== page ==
The scenario: A meeting between the city manager and the fire chief occurred the other day. The chief was notified that as December 31, 2010, the city will not be providing fire protection services, as it is going to outsource all public services to a private corporation. The city made this decision based on the current budget constraints, the loss of revenue, and the need to provide other essential services to the citizens. The city manager went on to say that the firefighters will be provided notice by HR at the end of this meeting and that the city wants that the chief to remain onboard as a consultant to provide a seamless transition for those services.
This scenario is occurring in many cities across our nation. If it's not happening to you right now, your elected and paid municipal leadership are looking at ways to cut costs, and the fire service has become a target. We have been placed on notice, and we had better become proactive (not simply react) to this reality.
The recent article "Outsourcing Safety" by Autumn Giusti1 in an electronic periodical, American City and County2, indicates that municipal budgets are continuing to experience shortfalls and that local governments are essentially out of options. Now the focus for budget reductions is on public safety to balance the local government budget--a balancing act that will cut stations, personnel, and look to outside contracting sources to provide these essential services. Having essentially cut other municipal or county services to the bone, cities and local government have now targeted fire, EMS, and police services. In my part of the country, smaller communities are outsourcing to share costs of providing essential emergency and other municipal services. This is a result of the current economic situation, and many more small to medium-sized communities are acting on the concept of outsourcing their public services, either to surrounding communities or to the private sector.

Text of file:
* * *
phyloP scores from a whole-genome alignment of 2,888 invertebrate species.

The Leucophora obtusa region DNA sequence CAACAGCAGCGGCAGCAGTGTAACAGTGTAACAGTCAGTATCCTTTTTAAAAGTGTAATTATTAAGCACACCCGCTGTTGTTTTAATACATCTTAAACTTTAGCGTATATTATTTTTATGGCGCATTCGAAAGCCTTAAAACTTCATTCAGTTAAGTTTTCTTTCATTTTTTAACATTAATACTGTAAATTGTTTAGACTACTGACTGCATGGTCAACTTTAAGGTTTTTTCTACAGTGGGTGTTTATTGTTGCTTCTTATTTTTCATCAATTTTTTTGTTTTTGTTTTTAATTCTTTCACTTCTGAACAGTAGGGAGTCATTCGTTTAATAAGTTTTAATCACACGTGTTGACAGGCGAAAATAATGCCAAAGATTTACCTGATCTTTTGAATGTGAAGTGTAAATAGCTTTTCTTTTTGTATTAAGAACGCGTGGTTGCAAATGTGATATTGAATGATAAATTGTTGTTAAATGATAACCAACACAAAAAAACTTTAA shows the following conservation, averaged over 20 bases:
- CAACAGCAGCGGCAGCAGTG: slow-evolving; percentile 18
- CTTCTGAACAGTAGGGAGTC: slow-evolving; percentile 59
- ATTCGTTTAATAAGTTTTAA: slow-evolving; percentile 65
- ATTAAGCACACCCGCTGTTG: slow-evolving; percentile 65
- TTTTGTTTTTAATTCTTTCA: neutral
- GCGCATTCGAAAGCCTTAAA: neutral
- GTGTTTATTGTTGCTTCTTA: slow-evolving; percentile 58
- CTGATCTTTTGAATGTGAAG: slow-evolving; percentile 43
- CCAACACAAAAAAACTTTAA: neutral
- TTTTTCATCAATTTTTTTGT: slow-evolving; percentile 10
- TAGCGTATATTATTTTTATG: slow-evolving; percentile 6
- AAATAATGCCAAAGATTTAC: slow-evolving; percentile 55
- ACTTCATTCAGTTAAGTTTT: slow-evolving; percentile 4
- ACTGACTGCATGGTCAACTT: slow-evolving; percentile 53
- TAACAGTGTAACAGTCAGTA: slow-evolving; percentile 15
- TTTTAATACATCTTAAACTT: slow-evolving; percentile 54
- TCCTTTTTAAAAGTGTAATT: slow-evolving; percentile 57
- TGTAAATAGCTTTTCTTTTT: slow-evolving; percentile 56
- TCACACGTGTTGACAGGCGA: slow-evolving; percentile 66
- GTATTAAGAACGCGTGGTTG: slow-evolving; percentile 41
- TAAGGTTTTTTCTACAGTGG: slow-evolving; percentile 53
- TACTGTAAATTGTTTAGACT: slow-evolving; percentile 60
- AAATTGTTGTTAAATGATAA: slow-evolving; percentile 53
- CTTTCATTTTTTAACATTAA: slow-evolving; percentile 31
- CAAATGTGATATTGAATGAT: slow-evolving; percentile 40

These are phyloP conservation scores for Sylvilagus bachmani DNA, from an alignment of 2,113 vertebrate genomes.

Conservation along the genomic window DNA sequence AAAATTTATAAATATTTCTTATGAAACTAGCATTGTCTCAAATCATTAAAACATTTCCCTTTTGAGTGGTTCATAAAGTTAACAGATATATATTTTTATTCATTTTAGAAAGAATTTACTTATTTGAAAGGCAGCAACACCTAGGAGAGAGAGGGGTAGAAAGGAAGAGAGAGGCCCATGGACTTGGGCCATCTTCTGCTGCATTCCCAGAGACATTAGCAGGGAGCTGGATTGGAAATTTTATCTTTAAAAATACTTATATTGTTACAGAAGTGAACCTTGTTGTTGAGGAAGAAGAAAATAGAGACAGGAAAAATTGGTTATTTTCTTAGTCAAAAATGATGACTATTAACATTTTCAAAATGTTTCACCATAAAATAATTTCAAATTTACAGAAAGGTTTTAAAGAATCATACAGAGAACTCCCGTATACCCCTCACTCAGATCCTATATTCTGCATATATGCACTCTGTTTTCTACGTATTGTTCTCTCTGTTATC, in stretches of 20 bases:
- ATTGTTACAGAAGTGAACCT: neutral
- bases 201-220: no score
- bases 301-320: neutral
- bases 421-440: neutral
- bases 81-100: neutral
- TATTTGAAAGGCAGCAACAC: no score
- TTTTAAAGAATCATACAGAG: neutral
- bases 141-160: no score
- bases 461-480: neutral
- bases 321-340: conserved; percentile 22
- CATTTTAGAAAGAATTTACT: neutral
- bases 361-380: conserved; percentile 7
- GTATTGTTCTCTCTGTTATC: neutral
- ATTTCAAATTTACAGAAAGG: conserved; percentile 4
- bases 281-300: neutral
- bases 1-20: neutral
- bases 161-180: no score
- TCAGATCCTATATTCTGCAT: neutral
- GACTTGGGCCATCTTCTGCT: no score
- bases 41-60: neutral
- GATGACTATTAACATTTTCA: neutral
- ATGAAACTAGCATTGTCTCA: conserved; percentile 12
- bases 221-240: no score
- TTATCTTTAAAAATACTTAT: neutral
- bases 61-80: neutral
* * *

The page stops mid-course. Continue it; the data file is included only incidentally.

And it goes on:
Outsource Bidding for Fire Protection
The city of San Mateo, California, is joining a growing list of agencies vying to take over public safety duties in San Carlos, where officials are considering contracting with San Mateo County for police protection and with the state for fire services. The Bay Area city of 28,000 has faced a deficit every year for the past decade, and the city manager indicated San Carlos has exhausted its budget strategies. In budget meetings, there was a continual request to the city directors to reduce their divisions more and more. One of the comments from one of those directors indicated that the city could close a fire station. The city reportedly spends $9 million a year on police and $6.3 million on the fire department it shares with neighboring city, Belmont. An analysis of a proposed outsourcing of services demonstrated that the city could save $3.2 million on the police department and $1 million to $2 million on the fire department by outsourcing. San Mateo indicated it can provide fire service in San Carlos at a cost of $5.3 million per year, according to an informal five-page proposal. That would represent a savings from the $6.2 million San Carlos spends on its joint fire department with Belmont.
The article goes on to say San Mateo's quote is higher than an earlier informal proposal from the California Department of Forestry and Fire Protection (Cal-Fire), which says it can do the job for between $3.5 million and $4.3 million annually. The competing proposals suggest a growing interest in a plan from San Carlos officials to outsource public safety services as they try to cut expenses and reduce a projected $3.5 million deficit in next year's budget.3